Evolution of Mac computers and Apple design

Mac design underwent dramatic changes constantly improving both from external and internal. Being one of the first computer companies and providing its users with both perfect design and technical simplicity, Apple completely turned our ideas about what a personal computer should be. Apple has combined amazing functionality with revolutionary design concepts and presented this merger in the Mac line. The result was something extraordinary - something that could not be done by any company producing electronics. Let’s check the evolution of Apple design and the way Mac computers look now.

Apple design

History of Mac computer design before the 21 century

Macintosh 128K (1984)

In January 1984 the first ever Mac named Macintosh 128K was introduced to the public. It was performed in a monoblock: 9-inch black-and-white monitor and a motherboard with a Motorola 68000 processor (8MHz) and 128KB of RAM. There were no arrows on the keyboard by doing so Apple wanted to emphasize the differences between the new “old” IBM PC that later turned into Apple design guidelines and force developers to write Mac applications from scratch. The arrows on the standard Mac keyboards returned only two years later. However, as it turned out, 128KB of memory was not enough for many multimedia applications, so in the same year, the Macintosh 512K was released with capacity of RAM in 4 times larger.

Macintosh Plus (1986)

In the model, presented in January 1986, the standard RAM (1MB) could already be expended to 4. However, Mac design remained the same as in the 1984 model (the black-and-white monitor and 8MHz processor). Besides that, Macintosh Pus was equipped with SCSI port.

Macintosh SE (1987)

Macintosh SE had the Mac computer design of the previous models (display and processor remained the same) but at the same time was more flexible. This is the first Mac in which there was space for an additional hard disk or a second floppy disk drive. Perhaps the presence of an expansion slot was the most revolutionary for the Macintosh line. In addition, Macintosh SE was the first among computers that had a fan.

Macintosh II (1987)

The first Mac with color image support was much more like computers of the IBM PC architecture and took up a lot of space on the table and was not portable. But inside, there were a lot of changes: six ports for expansion cards,16MHz processor and 2MB of RAM with the possibility to be expended to 8MB, and later, to 68MB.

Macintosh Portable (1989)

Macintosh Portable was the first Mac with a battery and LCD display and had a protype designs of a modern laptop. The display was black and white, and the computer itself was rather weak and heavy (7kg).

Macintosh LC and Macintosh Classic (1990)

Having the desire to be presented in all sectors of the market the line of Mac computers became increasingly wider. In 1990 Apple presented Macintosh LC. The computer case itself was very thin that is why this Apple product design got the nickname “pizza box”.

At the same time, Apple continued to meet the demand for more affordable computers with black and white screens and introduced Macintosh Classic in October 1990. The computer had the same package as its predecessor, released in 1984.

PowerBook and Quadra (1991)

The errors were counted from the failures of Macintosh Portable and in 1991 introduced the PowerBook line. PowerBook 100 had a 9-inch monochrome LCD display. The first PowerBook did not have a built-in drive, and the trackball was placed in front of the keyboard. However, the PowerBook line was extremely successful. An interesting fact is that Japanese Sony took part in the development of the PowerBook 100.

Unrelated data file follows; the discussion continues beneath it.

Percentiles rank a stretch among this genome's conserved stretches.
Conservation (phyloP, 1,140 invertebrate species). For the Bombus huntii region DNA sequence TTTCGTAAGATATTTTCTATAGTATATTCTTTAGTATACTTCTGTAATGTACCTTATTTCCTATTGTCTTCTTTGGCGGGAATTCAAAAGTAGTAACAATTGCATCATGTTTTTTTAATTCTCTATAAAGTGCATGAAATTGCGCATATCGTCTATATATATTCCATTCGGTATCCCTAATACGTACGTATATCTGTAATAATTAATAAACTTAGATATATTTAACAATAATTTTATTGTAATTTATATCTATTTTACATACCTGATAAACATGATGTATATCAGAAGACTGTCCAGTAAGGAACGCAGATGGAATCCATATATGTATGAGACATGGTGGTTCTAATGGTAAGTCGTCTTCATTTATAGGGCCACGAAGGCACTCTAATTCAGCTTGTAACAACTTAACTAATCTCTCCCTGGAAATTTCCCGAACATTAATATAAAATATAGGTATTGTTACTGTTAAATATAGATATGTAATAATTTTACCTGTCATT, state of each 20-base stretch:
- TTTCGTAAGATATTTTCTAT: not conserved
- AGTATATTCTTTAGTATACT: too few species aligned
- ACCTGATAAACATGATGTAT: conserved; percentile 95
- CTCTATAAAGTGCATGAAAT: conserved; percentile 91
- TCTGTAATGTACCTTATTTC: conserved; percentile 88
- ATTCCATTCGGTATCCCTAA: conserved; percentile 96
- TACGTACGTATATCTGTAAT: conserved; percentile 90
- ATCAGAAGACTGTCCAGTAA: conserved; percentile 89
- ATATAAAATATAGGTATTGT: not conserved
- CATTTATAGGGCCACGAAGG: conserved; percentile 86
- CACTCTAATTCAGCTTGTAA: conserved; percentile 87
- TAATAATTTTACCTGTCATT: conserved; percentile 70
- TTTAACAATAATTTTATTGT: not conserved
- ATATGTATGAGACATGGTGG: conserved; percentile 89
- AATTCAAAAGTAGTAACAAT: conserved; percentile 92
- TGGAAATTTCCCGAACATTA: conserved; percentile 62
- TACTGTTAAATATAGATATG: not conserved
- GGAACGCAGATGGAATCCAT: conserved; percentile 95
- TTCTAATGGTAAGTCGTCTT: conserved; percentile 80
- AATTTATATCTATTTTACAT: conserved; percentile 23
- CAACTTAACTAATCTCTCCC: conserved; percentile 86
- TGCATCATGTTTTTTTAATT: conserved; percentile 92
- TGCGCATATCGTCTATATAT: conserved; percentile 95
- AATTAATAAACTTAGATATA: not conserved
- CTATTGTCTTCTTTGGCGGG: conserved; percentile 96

In the same year, Apple released the Quadra line — high-performance PCs in which the company first used the tower-type case. Quadra line had the protype designs of the future MacPro.

Power Macintosh (1994)

In March 1994, Apple introduced a new line of Power Macintosh workstations that used PowerPC RISC processors, a joint development of IBM and Motorola. Later, advanced video and sound processing solutions were used in the Power Macintosh line which made the computer popular among multimedia professionals.

iMac G3 and iBook (1998-1999)

After Steve Jobs return to Apple, the first large-scale project that the company undertook was the development of iMac monoblock computer and a band new Apple product design. The 15-inch monitor and the electronic filling were put in a partially transparent case of colored and white plastic. The computer came with a matching keyboard and mouse. iMac G3 became the first Apple computer, the design of which was developed by British designer Jonathan Ive.

A year later, Apple released a “massive” iBook laptop, externally made in the same rounded plastic style as the iMac.

Mac design

Apple product design of the 21st century

PowerMac Cube (2000)

Apple tried to make a powerful computer supercompact, but in 2000 it was much more difficult to do so. The PowerMac Cube was put in a not quite cubic case 20 by 20 by 25 cm, a rather creative Mac computer design idea. It had no expansion slots, and the audio interface was moved out of the case.

PowerBook G4 (2001)

In January 2001 was announced the "great-grandfather" of the current MacBook - PowerBook G4. As for Mac design, well, a widescreen display and a titanium case (only 2.5 cm thick). The basic model with a 400MHz processor, 128MB of RAM and a 10GB hard drive.

iMac G4 (2002)

In 2002, Apple completely redesigned the iMac, nevertheless bearing in mind the Apple design principles. The use of an LCD display made the computer look like a desk lamp with a hemispherical base, hiding the electronic filling, and mounted on an adjustable rod display. Announcing the new iMac, Steve Jobs claimed that from this time on CRT monitors were officially dead.

PowerMac G5 (2003)

Aluminum began gradually replacing plastic in Apple design. PowerMac G5 was the first mass consumer solution, which used a processor with 64-bit architecture.

iMac G5 (2004)

In this model, Apple for the first time placed all the electronics behind the monitor, and the stand under it looked almost the same as in the current iMac. As for Apple design guidelines for this model, it should be said that white plastic was still used as the case material. But the size of the computer has grown - the earlier model was 17 inches, while the older had 20 inches.

Mac mini (2005)

By the mid-2000s, Apple decided to release an affordable computer without a monitor. At that time, the computer was extremely compact, while it had everything necessary for ordinary users, including an optical drive that supports DVD reading and CD writing, an ATI Radeon 9200 4X graphics accelerator that supported Full HD resolution output, a modem, and a 100-megabit network card.

MacBook and MacBook Pro (2006)